Trends in Electron Affinity

Moderators: Chem_Mod, Chem_Admin

Posts: 53
Joined: Thu Jul 25, 2019 12:17 am

Trends in Electron Affinity

Postby TheresaDsilva4A » Sun Oct 20, 2019 1:27 pm

Is there a clear trend for electron affinity across a period/down a group (as for atomic/ionic radii)? Do you have any helpful tips for remembering the trend/exceptions to the rule? I struggled with this topic in AP chem, so I'd really appreciate any insight :) Thank you so much!

Yuri Lin 4H
Posts: 51
Joined: Sat Aug 17, 2019 12:15 am

Re: Trends in Electron Affinity

Postby Yuri Lin 4H » Sun Oct 20, 2019 2:06 pm

Electron affinity usually increases going up the periodic table and going left to right, but I believe there are a lot of exceptions to this (such as F having less electron affinity than Cl), especially moving horizontally.

For example, Be has less electron affinity than Li because beryllium's electron configuration is 1s^2,2s^2, and in order to add another electron to the atom, it would have to go into a 2p orbital, which is higher energy. On the other hand, Li has one less electron (1s^2,2s^1) and has room for one more electron in its 2s orbital, giving it more affinity to accepting another electron (higher electron affinity).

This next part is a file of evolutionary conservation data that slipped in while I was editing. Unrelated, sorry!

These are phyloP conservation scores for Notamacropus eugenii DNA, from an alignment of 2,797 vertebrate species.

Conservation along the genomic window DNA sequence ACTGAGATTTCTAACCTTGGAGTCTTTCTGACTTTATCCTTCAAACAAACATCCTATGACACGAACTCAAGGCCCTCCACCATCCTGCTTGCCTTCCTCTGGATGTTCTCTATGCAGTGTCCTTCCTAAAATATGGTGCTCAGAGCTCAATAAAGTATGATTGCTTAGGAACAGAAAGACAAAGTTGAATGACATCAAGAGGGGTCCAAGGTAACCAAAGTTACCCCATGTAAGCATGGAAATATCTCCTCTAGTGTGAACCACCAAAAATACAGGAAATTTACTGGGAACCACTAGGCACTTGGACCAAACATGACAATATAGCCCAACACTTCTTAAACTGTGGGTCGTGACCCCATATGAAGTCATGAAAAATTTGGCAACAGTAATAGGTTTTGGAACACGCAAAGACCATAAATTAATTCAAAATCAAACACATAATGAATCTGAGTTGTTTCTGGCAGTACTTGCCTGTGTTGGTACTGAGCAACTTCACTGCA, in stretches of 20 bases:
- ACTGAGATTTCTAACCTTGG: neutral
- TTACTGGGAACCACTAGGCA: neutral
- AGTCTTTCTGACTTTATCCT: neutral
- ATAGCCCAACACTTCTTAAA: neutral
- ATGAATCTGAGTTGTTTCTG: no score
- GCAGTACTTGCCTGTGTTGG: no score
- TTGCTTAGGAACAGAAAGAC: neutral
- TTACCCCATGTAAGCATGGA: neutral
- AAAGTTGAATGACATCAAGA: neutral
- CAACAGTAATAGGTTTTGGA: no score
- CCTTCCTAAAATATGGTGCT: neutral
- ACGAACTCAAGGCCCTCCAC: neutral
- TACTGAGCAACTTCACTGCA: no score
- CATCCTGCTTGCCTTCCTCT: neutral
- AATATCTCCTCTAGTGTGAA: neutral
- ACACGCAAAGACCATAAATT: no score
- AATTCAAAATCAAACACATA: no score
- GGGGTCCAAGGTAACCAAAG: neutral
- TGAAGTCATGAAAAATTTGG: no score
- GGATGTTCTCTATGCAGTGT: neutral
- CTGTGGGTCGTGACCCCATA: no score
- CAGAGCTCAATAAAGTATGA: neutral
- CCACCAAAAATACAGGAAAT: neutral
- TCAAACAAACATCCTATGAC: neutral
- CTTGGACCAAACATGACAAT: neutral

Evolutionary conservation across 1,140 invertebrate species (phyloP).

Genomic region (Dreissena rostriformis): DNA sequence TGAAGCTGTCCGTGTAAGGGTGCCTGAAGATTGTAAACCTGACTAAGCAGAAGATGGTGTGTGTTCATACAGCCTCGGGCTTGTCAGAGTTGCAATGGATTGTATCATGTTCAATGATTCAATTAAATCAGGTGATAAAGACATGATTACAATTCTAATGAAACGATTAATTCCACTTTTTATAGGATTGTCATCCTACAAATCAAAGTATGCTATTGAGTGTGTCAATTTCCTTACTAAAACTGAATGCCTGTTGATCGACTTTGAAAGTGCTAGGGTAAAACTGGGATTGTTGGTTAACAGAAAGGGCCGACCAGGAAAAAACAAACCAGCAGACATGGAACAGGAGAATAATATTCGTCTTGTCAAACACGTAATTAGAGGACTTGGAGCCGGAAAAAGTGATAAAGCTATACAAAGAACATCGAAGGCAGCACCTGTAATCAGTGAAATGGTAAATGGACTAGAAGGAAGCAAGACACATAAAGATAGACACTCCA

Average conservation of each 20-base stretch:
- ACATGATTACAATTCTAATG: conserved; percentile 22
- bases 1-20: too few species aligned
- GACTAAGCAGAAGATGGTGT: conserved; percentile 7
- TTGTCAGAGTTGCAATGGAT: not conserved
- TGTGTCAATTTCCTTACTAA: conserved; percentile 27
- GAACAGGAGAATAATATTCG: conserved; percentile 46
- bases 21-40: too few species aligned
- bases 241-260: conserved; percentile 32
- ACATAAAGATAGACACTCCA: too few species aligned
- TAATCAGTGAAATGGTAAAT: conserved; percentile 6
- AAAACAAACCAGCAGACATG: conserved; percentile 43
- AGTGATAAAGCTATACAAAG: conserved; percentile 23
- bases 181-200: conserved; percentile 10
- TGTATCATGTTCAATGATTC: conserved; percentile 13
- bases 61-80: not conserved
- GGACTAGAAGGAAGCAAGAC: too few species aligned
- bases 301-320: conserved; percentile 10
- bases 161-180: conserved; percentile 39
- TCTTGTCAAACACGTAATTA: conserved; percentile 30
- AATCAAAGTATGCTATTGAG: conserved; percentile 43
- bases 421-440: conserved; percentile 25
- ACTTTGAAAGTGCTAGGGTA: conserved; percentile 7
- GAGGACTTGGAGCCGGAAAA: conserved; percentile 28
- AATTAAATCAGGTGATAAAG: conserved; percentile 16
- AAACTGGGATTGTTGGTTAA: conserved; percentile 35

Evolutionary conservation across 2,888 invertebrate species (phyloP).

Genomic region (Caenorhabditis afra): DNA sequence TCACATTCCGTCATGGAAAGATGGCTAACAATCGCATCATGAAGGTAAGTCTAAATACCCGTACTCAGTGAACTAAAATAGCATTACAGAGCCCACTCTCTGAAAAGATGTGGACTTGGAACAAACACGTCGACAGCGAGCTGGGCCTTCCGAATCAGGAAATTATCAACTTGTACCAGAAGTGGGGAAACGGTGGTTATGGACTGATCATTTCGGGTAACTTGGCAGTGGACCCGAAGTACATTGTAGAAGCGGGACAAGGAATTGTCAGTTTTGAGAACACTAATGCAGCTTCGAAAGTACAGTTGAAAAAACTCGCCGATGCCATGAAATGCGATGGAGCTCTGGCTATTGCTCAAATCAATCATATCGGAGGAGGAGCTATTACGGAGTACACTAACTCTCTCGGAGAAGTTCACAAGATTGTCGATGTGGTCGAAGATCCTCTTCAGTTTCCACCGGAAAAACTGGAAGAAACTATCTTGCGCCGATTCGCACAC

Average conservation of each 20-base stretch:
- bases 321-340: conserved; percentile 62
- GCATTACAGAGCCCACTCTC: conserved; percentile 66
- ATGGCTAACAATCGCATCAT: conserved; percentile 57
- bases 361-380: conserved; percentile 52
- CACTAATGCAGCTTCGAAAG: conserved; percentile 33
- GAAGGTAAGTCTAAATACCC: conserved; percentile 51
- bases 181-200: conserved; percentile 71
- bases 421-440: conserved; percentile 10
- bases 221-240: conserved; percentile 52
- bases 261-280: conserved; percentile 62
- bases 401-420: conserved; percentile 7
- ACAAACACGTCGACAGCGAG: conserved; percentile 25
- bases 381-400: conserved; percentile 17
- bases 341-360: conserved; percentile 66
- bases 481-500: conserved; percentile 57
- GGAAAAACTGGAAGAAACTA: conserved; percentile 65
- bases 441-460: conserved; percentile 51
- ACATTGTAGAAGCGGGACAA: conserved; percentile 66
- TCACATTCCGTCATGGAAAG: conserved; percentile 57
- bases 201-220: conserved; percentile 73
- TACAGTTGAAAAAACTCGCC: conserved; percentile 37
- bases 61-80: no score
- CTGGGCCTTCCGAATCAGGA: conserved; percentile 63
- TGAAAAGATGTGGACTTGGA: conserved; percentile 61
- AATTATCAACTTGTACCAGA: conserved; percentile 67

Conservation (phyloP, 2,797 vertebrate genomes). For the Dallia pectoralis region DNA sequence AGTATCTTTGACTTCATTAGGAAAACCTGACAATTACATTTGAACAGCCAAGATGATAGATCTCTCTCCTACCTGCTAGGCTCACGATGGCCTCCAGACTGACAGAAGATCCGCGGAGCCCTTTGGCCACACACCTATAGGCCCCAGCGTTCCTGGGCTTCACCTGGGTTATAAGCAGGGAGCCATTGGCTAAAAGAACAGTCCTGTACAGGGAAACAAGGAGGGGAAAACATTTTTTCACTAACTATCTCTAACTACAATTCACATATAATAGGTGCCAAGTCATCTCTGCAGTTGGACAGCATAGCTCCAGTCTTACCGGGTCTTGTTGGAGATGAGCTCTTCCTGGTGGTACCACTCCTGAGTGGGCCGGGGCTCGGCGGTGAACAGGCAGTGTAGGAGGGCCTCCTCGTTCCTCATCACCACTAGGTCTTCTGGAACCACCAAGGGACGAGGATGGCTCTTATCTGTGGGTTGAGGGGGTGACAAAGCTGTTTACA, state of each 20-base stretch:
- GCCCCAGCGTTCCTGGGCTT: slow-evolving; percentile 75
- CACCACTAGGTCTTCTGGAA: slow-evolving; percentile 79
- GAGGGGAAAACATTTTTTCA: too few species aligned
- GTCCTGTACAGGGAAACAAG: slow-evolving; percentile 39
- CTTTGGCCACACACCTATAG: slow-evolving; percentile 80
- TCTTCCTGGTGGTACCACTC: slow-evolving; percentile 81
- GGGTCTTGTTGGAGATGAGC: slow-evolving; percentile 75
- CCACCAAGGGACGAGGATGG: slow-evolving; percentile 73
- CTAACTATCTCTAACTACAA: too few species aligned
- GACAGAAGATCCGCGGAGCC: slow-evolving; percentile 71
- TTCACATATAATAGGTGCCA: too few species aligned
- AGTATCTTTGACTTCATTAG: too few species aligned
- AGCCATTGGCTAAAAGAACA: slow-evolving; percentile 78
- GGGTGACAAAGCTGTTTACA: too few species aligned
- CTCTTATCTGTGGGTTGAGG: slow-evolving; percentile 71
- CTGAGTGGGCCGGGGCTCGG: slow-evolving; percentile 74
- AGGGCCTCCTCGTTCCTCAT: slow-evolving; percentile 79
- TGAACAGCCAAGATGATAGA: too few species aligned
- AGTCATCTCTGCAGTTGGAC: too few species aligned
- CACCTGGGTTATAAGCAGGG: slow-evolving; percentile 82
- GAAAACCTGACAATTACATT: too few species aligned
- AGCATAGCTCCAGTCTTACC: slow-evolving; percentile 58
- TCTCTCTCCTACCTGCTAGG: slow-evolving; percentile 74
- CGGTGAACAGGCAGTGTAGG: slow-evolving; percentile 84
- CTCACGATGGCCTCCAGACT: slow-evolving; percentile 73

Another good example is C and N. N has one electron in each of its three 2p orbitals, so it is quite stable and therefore doesn't as readily accept electrons. On the other hand, C still has one completely unoccupied 2p orbital, so it will more readily accept an electron. Therefore even though N is further right on the periodic table than C, C still has a greater electron affinity than N.

All in all, I think having a good understanding of the relationship between orbital configurations and electron affinities is the best way to go. There aren't any fail-safe rules, unfortunately. Hope this helped at least a little!

Giselle Littleton 1F
Posts: 60
Joined: Wed Sep 18, 2019 12:20 am

Re: Trends in Electron Affinity

Postby Giselle Littleton 1F » Sun Oct 20, 2019 7:47 pm

As you go up and to the right, electron affinity increases as the atoms get more electronegative and are thus more likely to attract electrons. For example, oxygen is more electronegative and more likely to attract electrons than hydrogen. Oxygen is farther to the right in the periodic table and hogs the electrons in a chemical bond.

Shail Avasthi 3C
Posts: 86
Joined: Fri Aug 30, 2019 12:17 am

Re: Trends in Electron Affinity

Postby Shail Avasthi 3C » Sun Oct 20, 2019 8:59 pm

Electron affinity tends to increase as atoms get more electronegative, i.e. moving up and to the right on the periodic table.

Return to “Trends in The Periodic Table”

Who is online

Users browsing this forum: No registered users and 2 guests